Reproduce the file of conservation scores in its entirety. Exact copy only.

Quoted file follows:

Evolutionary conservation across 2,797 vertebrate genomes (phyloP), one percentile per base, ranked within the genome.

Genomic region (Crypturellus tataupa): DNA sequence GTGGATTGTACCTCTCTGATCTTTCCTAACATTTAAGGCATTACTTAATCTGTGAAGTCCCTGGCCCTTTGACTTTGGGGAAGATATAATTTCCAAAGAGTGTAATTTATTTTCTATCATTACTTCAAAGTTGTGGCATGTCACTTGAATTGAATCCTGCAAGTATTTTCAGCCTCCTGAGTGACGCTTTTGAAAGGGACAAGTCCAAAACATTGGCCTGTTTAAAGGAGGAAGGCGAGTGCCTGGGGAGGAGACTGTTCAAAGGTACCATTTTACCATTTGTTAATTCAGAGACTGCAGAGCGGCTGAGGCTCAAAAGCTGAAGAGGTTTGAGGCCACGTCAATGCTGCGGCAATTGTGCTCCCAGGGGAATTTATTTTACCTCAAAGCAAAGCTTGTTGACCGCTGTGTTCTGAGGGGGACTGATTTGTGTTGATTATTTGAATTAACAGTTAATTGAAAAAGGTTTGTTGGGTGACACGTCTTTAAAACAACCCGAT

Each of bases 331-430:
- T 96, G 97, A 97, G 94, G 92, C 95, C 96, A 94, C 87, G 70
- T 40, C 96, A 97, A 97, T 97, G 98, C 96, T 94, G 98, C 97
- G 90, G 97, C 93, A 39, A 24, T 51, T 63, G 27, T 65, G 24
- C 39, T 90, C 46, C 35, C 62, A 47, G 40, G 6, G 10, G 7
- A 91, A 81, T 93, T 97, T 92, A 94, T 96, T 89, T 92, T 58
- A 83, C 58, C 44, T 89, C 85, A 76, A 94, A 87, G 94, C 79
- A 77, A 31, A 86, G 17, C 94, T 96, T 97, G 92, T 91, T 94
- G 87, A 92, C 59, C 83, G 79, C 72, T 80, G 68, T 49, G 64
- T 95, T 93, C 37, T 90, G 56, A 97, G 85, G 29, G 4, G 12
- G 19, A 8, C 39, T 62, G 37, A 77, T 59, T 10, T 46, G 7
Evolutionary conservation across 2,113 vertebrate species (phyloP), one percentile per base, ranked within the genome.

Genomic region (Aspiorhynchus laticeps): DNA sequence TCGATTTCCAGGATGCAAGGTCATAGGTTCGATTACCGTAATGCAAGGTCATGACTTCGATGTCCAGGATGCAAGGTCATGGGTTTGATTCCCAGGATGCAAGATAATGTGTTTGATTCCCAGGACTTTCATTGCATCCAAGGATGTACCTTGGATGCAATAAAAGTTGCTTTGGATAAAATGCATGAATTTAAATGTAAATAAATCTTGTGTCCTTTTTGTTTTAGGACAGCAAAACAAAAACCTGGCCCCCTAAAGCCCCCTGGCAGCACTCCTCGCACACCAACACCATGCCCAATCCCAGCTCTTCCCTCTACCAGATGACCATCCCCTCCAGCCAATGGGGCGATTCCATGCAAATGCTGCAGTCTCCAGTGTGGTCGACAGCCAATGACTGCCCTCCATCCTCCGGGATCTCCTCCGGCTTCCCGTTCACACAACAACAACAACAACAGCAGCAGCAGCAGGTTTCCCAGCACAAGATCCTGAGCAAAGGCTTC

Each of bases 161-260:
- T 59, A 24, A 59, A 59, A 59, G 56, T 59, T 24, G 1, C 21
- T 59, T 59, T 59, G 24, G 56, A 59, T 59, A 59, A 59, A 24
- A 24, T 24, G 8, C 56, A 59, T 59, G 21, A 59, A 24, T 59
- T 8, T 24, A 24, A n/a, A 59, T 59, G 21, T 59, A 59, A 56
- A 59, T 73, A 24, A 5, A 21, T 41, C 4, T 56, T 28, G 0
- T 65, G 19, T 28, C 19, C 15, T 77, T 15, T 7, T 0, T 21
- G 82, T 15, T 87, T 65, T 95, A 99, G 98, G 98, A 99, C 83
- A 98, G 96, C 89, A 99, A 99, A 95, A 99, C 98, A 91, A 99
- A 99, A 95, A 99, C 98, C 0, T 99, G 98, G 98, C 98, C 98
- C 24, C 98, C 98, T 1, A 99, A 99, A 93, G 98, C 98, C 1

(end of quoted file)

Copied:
Evolutionary conservation across 2,797 vertebrate genomes (phyloP), one percentile per base, ranked within the genome.

Genomic region (Crypturellus tataupa): DNA sequence GTGGATTGTACCTCTCTGATCTTTCCTAACATTTAAGGCATTACTTAATCTGTGAAGTCCCTGGCCCTTTGACTTTGGGGAAGATATAATTTCCAAAGAGTGTAATTTATTTTCTATCATTACTTCAAAGTTGTGGCATGTCACTTGAATTGAATCCTGCAAGTATTTTCAGCCTCCTGAGTGACGCTTTTGAAAGGGACAAGTCCAAAACATTGGCCTGTTTAAAGGAGGAAGGCGAGTGCCTGGGGAGGAGACTGTTCAAAGGTACCATTTTACCATTTGTTAATTCAGAGACTGCAGAGCGGCTGAGGCTCAAAAGCTGAAGAGGTTTGAGGCCACGTCAATGCTGCGGCAATTGTGCTCCCAGGGGAATTTATTTTACCTCAAAGCAAAGCTTGTTGACCGCTGTGTTCTGAGGGGGACTGATTTGTGTTGATTATTTGAATTAACAGTTAATTGAAAAAGGTTTGTTGGGTGACACGTCTTTAAAACAACCCGAT

Each of bases 331-430:
- T 96, G 97, A 97, G 94, G 92, C 95, C 96, A 94, C 87, G 70
- T 40, C 96, A 97, A 97, T 97, G 98, C 96, T 94, G 98, C 97
- G 90, G 97, C 93, A 39, A 24, T 51, T 63, G 27, T 65, G 24
- C 39, T 90, C 46, C 35, C 62, A 47, G 40, G 6, G 10, G 7
- A 91, A 81, T 93, T 97, T 92, A 94, T 96, T 89, T 92, T 58
- A 83, C 58, C 44, T 89, C 85, A 76, A 94, A 87, G 94, C 79
- A 77, A 31, A 86, G 17, C 94, T 96, T 97, G 92, T 91, T 94
- G 87, A 92, C 59, C 83, G 79, C 72, T 80, G 68, T 49, G 64
- T 95, T 93, C 37, T 90, G 56, A 97, G 85, G 29, G 4, G 12
- G 19, A 8, C 39, T 62, G 37, A 77, T 59, T 10, T 46, G 7
Evolutionary conservation across 2,113 vertebrate species (phyloP), one percentile per base, ranked within the genome.

Genomic region (Aspiorhynchus laticeps): DNA sequence TCGATTTCCAGGATGCAAGGTCATAGGTTCGATTACCGTAATGCAAGGTCATGACTTCGATGTCCAGGATGCAAGGTCATGGGTTTGATTCCCAGGATGCAAGATAATGTGTTTGATTCCCAGGACTTTCATTGCATCCAAGGATGTACCTTGGATGCAATAAAAGTTGCTTTGGATAAAATGCATGAATTTAAATGTAAATAAATCTTGTGTCCTTTTTGTTTTAGGACAGCAAAACAAAAACCTGGCCCCCTAAAGCCCCCTGGCAGCACTCCTCGCACACCAACACCATGCCCAATCCCAGCTCTTCCCTCTACCAGATGACCATCCCCTCCAGCCAATGGGGCGATTCCATGCAAATGCTGCAGTCTCCAGTGTGGTCGACAGCCAATGACTGCCCTCCATCCTCCGGGATCTCCTCCGGCTTCCCGTTCACACAACAACAACAACAACAGCAGCAGCAGCAGGTTTCCCAGCACAAGATCCTGAGCAAAGGCTTC

Each of bases 161-260:
- T 59, A 24, A 59, A 59, A 59, G 56, T 59, T 24, G 1, C 21
- T 59, T 59, T 59, G 24, G 56, A 59, T 59, A 59, A 59, A 24
- A 24, T 24, G 8, C 56, A 59, T 59, G 21, A 59, A 24, T 59
- T 8, T 24, A 24, A n/a, A 59, T 59, G 21, T 59, A 59, A 56
- A 59, T 73, A 24, A 5, A 21, T 41, C 4, T 56, T 28, G 0
- T 65, G 19, T 28, C 19, C 15, T 77, T 15, T 7, T 0, T 21
- G 82, T 15, T 87, T 65, T 95, A 99, G 98, G 98, A 99, C 83
- A 98, G 96, C 89, A 99, A 99, A 95, A 99, C 98, A 91, A 99
- A 99, A 95, A 99, C 98, C 0, T 99, G 98, G 98, C 98, C 98
- C 24, C 98, C 98, T 1, A 99, A 99, A 93, G 98, C 98, C 1